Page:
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By: Dr. Lydia Gray
Warts are small growths on the muzzle of young horses caused by the papilloma virus. They are usually only seen on horses four years of age and younger because the immune system of the young horse is not yet fully developed. Most adult horses have developed immunity to the virus. Because warts are caused by a contagious virus, infected horses (and their tack and equipment) should be kept separate from other horses to limit spread of the condition.
Since warts usually go away on their own in six to nine months, no treatment is generally needed unless the warts are in an area where they interfere with tack or have been irritated and developed into open sores. Many people believe removing a few warts by pinching them off helps speed up the process but research has not supported this belief. Likewise, a vaccine made from a horses own warts does not seem to cause them to go away any sooner either.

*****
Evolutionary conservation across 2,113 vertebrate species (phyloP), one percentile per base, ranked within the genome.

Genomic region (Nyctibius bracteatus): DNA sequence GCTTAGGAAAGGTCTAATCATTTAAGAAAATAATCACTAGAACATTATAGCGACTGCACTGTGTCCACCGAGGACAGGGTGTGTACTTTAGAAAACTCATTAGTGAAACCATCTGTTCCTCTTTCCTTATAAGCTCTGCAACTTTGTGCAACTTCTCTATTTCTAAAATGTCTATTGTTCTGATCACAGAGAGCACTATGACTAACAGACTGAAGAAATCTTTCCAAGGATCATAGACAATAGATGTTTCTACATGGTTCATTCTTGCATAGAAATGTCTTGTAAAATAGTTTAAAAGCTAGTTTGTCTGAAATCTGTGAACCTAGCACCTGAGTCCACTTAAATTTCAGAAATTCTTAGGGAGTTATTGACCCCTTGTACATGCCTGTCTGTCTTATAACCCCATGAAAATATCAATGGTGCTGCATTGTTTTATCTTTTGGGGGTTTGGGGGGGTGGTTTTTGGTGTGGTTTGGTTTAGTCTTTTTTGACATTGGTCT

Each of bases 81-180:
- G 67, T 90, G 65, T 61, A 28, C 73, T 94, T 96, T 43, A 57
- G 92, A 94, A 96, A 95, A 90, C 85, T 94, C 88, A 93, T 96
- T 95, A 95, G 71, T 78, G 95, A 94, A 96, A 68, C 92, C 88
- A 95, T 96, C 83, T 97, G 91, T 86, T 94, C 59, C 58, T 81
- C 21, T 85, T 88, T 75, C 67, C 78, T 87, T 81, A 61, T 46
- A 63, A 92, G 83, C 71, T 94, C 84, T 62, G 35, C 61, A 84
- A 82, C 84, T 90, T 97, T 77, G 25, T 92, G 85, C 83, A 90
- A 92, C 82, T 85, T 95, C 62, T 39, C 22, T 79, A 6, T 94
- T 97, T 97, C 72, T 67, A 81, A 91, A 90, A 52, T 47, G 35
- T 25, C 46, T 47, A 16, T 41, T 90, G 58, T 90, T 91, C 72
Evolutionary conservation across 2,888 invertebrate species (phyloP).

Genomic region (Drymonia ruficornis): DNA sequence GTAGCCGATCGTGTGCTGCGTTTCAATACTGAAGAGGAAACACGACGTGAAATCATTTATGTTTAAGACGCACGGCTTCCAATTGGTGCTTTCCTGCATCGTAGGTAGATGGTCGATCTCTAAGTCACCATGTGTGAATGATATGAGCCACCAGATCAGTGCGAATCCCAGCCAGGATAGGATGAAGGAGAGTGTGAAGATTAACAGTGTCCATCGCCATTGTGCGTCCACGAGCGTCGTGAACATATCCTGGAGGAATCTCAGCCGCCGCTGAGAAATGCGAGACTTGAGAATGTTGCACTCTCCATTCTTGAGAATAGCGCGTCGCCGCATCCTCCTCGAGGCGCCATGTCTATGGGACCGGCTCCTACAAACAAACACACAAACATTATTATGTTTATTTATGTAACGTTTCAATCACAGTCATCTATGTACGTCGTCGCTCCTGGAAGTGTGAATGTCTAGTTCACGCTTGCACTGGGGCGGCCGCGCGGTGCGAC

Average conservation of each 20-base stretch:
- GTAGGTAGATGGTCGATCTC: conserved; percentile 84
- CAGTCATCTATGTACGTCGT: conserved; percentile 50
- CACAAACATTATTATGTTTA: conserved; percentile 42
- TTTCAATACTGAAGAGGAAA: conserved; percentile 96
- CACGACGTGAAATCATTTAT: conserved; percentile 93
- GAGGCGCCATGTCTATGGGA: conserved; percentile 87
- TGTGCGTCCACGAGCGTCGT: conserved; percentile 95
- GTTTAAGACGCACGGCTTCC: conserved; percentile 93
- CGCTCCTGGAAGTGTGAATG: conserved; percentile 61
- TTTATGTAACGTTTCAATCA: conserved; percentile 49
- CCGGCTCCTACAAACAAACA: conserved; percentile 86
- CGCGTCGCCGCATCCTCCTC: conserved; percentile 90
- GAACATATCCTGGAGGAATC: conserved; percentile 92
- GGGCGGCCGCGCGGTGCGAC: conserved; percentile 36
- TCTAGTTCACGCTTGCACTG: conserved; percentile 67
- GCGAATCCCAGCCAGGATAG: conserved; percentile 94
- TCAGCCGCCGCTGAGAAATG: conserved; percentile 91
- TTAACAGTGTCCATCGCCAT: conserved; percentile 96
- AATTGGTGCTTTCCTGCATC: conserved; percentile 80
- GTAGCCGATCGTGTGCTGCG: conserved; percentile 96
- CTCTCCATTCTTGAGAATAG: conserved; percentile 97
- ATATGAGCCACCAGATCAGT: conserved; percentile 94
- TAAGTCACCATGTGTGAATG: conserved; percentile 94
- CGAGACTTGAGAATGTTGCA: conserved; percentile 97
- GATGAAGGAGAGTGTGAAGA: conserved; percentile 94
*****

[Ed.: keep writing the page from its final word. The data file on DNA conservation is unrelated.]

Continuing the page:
The same virus that causes warts on the muzzle of young horses also causes ear papillomas, or aural plaques, in adult horses. Just like with warts, the best treatment is usually to leave them alone unless they are growing large or obviously causing the horse discomfort. Of course, any skin condition should be examined by a veterinarian to confirm the diagnosis and rule out a more serious problem such as sarcoids or sarcoma.
About Dr. Lydia Gray